For the stars, it's on the Best Actor and Actress winners that everyone's attention is focused. The career lift seems historically to be greater for men than women, who have to endure talk of the supposed curse of the Best Actress prize.
Pregnant Natalie Portman will no doubt have to put up with weeks of speculation about the trophy's reputation for predicting turmoil at home. Since the turn of the century, several winners have seen their relationships quickly fall apart. The 2001 winner Julia Roberts broke up with Benjamin Bratt soon after winning, Halle Berry and her husband Eric Benet found themselves in the divorce court, a fate that also befell 2005's Million Dollar Baby star Hilary Swank. The 2006 winner, Reese Witherspoon, split up with the actor Ryan Philllippe, while Kate Winslet and the director Sam Mendes parted after her win for The Reader. Last year, the Oscar winner Sandra Bullock's seemingly safe marriage to Jesse James ended weeks after the awards ceremony.
Expecting a baby has meant that Portman, who followed Black Swan with a number of throwaway romantic comedies, hasn't committed to any roles since Oscar talk began in earnest. No doubt her agent is rubbing his hands together because an Oscar nod definitely adds zeros to the pay packet. Some actors will have already signed contracts for their new films where the pay they receive is determined by how well they did at Sunday's ceremony. An Oscar nomination will ensure a far higher payday for an actor.
Firth is scheduled to appear in an adaptation of John le Carré's Tinker, Tailor, Soldier, Spy next. But on Sunday he joked about the win being the apex of his career and other recent winners seem to bear this theory out. Sean Penn's career has dived since Milk, Forest Whitaker has done little of note since The Last King of Scotland, Philip Seymour Hoffman hasn't hit the heights of Capote again, and the same could be said of Jamie Foxx, who won for Ray in 2005, and Adrien Brody, who won in 2002 for The Pianist.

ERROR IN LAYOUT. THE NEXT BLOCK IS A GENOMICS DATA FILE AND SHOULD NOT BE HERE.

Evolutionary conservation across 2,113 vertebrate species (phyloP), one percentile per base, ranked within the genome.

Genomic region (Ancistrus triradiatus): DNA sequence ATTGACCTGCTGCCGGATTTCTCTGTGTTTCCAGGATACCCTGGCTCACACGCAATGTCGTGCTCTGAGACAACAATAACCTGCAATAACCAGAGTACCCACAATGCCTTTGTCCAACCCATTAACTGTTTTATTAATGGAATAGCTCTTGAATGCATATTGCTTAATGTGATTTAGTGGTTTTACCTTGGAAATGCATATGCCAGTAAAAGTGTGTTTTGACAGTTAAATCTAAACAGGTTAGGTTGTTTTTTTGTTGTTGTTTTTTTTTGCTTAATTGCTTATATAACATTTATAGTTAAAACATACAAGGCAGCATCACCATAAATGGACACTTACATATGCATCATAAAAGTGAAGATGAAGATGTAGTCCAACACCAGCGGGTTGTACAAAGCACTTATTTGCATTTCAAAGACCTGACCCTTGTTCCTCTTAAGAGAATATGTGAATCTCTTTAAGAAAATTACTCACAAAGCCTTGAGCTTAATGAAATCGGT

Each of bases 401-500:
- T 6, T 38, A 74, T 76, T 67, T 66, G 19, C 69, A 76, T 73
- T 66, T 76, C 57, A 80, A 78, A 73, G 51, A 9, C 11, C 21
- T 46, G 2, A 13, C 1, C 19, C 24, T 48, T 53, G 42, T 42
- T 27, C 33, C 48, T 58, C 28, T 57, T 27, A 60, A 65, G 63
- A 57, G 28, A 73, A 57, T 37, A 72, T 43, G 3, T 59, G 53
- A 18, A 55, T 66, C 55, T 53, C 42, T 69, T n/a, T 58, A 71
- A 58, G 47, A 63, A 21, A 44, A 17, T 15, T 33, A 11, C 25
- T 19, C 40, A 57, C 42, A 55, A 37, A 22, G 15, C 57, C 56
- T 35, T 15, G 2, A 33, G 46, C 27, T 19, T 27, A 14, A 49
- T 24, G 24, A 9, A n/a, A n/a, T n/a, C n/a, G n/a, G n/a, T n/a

Christian Bale's Best Supporting Actor win marks the completion of his recovery following his unfortunate outburst on the set of Terminator Salvation and his arrest after an altercation with his mother at a London hotel. There has never been any doubt about the Welsh actor's immense talent and the Oscar will hopefully lead to better things than simply more Batman sequels. The Best Supporting Actress for Melissa Leo will be seen as just reward for a career that has until recently been underrated, but with her having reached an age where really good roles for women are hard to come by, it'll be a surprise if she ever wins the Best Actress prize, given the Academy's penchant for youth in that category.
The person who will benefit most from the night is the British director Tom Hooper, who beat The Social Network director David Fincher to the Best Director Oscar. Hooper was best known for his work on television, especially Longford, his film about Myra Hindley. His previous film, The Damned United, performed poorly outside the UK. Post-Oscars, he's now likely to find himself over the next few years helming the type of film usually offered to Ron Howard.